Washington DC's skyline is no chance of fate. Originally planned by French architect Pierre L'Enfant in 1791 and enhanced by the work of the McMillan Commission in 1901, city building restrictions limit structures to 160 feet in height, thus ensuring that the city's Baroque steeples, monuments and memorials, and classical domes create a visual statement.
DC was selected by then-President George Washington in 1790 as the site of the nation's capital, probably because of its proximity to his home Mount Vernon across the Potomac. While that's the short story on how the city site was selected, there was a lot more involved than Washington's decree: his selection was the culmination of years of political haggling while Congress discussed just where the new nation's capital city should go. Once the critical need for a permanent home for Congress was established (Congress had been operating in a nomadic fashion until that time, meeting across several different cities and even states), the general area around the Potomac River was chosen by James Madison, Thomas Jefferson, and Alexander Hamilton. Maryland and Virginia agreed to cede the land to be a special federal district that was not part of any state but instead under federal ownership. The District of Columbia was established in 1891 and was ten miles square.
Washington then commissioned L'Enfant, a Revolutionary War soldier who served with Washington, to develop the city's design and to oversee its construction. Although L'Enfant's tenure on the job did not last long, much of his initial vision was retained and implemented, and the Washington DC of today is remarkably similar to L'Enfant's original sketch: the Capitol would be established at the center, from which would extend grand avenues radiating out into the city, originating from both the White House and house of Congress, known later as the Capitol Building. L'Enfant stressed the importance of open public spaces, space for monuments, fountains, and broad avenues lined with trees.
Unfortunately, L'Enfant's grand vision coupled with a haughty demeanor contributed to his demise: when a prominent landowner built a new manor house that obstructed one of L'Enfant's planned vistas, he demanded that it be demolished, and when the landowner refused, L'Enfant tore it down himself.
Washington reluctantly fired L'Enfant, and a map was then produced to record L'Enfant's plan. Construction proceeded slowly, and Congress and President John Adams officially moved from Philadelphia to DC in 1800. But the War of 1812 forced the federal government to flee the city, and in 1814, British forces burned the capital including the Presidential Mansion (not yet called the White House), the U.S. Capitol, the Arsenal, the Navy Yard, the Treasury Building, the War Office, and the bridge across the Potomac. It wasn't until 1819 that the buildings were restored, and Congress and then President James Monroe were able to move back in.
DC grew slowly in population over the next few decades until the Civil War when the federal government, its agencies, and military expanded to meet the challenges of the war, and the city doubled in population from 60,000 to 120,000. Interestingly, DC abolished slavery on April 16, 1862, a full eight months before Lincoln issued the Emancipation Proclamation. Just before the war's end, President Lincoln was shot in Ford's Theater on April 14, 1865, the first president in the nation's history to be assassinated.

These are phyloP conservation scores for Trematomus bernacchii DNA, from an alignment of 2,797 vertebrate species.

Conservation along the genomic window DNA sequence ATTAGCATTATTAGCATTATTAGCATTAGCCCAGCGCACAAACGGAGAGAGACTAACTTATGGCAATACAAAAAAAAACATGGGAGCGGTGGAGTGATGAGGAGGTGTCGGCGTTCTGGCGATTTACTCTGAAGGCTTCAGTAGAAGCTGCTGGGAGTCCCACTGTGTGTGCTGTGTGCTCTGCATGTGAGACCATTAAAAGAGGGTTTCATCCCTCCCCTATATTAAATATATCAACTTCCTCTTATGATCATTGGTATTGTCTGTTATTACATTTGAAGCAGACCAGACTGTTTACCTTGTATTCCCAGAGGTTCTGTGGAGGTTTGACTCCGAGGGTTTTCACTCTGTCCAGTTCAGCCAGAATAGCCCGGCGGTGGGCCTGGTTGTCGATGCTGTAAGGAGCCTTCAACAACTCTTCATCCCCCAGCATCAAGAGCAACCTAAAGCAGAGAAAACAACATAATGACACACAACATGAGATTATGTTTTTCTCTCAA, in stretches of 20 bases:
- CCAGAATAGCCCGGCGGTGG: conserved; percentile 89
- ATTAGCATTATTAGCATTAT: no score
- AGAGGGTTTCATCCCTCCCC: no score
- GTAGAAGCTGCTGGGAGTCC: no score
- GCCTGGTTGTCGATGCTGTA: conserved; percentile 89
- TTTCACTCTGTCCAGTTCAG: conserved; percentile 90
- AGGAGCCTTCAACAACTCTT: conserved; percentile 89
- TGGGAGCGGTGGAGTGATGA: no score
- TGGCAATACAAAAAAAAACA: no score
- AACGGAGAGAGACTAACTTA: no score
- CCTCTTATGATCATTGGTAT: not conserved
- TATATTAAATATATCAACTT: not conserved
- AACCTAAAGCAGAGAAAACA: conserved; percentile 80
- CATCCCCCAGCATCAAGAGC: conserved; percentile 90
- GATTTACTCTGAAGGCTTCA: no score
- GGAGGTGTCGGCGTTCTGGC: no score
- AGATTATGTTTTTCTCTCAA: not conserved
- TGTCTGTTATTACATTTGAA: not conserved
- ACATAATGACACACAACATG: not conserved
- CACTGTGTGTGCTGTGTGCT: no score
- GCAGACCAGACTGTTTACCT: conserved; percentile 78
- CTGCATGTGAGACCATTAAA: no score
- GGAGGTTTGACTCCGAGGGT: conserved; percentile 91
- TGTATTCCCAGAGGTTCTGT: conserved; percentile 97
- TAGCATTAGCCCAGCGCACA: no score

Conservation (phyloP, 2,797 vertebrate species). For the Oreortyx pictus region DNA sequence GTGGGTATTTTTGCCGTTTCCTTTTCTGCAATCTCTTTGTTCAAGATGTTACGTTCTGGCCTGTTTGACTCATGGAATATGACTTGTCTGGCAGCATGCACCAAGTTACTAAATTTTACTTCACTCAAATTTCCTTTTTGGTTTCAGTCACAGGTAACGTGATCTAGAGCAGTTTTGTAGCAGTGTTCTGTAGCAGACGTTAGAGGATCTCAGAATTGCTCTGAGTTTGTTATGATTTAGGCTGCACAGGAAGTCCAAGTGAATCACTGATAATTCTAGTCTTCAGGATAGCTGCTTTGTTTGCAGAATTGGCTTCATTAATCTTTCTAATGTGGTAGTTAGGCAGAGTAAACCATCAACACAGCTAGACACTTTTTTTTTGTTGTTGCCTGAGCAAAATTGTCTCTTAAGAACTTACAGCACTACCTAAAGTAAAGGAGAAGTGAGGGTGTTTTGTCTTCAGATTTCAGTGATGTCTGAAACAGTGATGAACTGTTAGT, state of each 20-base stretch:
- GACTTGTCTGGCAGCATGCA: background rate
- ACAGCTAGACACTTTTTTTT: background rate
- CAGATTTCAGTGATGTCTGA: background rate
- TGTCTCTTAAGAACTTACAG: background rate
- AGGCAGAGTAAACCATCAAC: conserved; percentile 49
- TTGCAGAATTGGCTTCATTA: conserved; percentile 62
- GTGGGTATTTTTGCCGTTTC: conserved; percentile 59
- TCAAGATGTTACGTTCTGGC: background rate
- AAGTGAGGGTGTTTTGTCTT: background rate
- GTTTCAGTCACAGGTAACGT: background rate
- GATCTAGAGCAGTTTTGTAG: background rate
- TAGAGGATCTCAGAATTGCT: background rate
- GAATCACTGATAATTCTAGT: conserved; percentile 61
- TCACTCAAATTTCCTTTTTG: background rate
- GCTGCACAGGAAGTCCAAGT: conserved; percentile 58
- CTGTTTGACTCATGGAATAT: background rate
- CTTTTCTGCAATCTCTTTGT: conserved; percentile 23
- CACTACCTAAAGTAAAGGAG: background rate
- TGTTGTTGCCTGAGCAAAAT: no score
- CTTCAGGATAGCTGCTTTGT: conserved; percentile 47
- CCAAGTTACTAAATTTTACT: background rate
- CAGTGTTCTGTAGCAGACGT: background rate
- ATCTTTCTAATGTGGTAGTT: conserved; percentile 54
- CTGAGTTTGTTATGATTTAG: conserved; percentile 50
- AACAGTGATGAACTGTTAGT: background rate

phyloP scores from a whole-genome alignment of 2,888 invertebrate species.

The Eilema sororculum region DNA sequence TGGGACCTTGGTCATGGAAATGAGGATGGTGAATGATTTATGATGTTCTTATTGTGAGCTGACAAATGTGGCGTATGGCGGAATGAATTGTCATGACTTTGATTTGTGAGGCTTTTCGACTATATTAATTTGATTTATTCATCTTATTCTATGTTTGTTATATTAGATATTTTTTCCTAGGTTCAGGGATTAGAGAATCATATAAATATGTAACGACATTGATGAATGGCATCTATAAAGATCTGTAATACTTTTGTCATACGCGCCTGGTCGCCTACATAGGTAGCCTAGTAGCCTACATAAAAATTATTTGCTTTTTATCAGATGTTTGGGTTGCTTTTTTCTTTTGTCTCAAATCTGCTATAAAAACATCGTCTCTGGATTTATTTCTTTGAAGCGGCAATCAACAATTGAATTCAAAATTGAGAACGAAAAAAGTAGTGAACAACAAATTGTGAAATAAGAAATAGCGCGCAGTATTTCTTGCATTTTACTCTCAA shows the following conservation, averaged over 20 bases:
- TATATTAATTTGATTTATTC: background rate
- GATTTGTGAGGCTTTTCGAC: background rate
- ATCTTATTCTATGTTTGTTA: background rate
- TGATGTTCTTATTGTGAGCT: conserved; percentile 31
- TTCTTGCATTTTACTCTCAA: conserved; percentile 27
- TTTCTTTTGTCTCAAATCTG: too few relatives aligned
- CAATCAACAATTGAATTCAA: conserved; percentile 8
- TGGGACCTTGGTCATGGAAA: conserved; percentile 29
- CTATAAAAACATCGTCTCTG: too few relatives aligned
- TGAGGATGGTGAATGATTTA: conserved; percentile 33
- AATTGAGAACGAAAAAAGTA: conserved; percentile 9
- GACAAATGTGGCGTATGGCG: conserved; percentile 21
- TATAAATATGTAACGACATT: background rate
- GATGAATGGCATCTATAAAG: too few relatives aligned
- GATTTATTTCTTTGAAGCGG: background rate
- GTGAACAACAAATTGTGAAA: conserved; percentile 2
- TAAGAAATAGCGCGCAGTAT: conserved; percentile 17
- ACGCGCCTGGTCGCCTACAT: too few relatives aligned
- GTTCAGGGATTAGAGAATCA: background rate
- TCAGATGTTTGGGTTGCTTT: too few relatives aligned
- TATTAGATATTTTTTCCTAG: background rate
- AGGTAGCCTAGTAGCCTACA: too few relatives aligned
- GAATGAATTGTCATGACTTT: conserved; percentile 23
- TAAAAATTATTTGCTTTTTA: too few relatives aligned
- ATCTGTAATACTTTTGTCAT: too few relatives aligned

The post Civil War years saw a boom in the growth the city and public works. In the early 1880s, the old Washington Canal, which had served as a major transport artery, was filled in, no longer needed because of the expansion of railroads. In 1988, the Washington Monument was completed, the tallest structure in the world at that time. By the early 1900s, a new urban plan, the McMillan Commission, informed three decades of city renovation and beautification, including a return of the National Mall to L'Enfant's original plan of a broad, tree-lined avenue and landscaped public space, as well as the construction of the Lincoln Memorial, the Library of Congress, and the Supreme Court building.
A century after L'Enfant's original vision, Washington DC was finally becoming a grand capital city. The two world wars again resulted in a population explosion, as government and military grew, and the New Deal program was established during the Great Depression. By 1950, the population peaked at 800,000, after which the suburb population began a dramatic increase. By 1980, the metropolitan area had doubled, from 1.5 million in 1950 to more than three million.
Because DC is not a state, its municipality operates in stark contrast to every city in the U.S., but finally in 1961, the 23rd Constitutional Amendment gave District residents the right to vote in a presidential election. By 1970, they had a non-voting delegate to the House of Representatives, and in 1973, residents could finally elect local officials – a first in over 100 years.
In the 20th and 21st centuries, the capital city has experienced its share of poverty and urban decay, along with other U.S. cities. In the past two decades, however, several neighborhoods have benefited from a wide range of public and privately-funded restoration projects. Once-seedy areas are now attracting new residents, businesses, and retail establishments.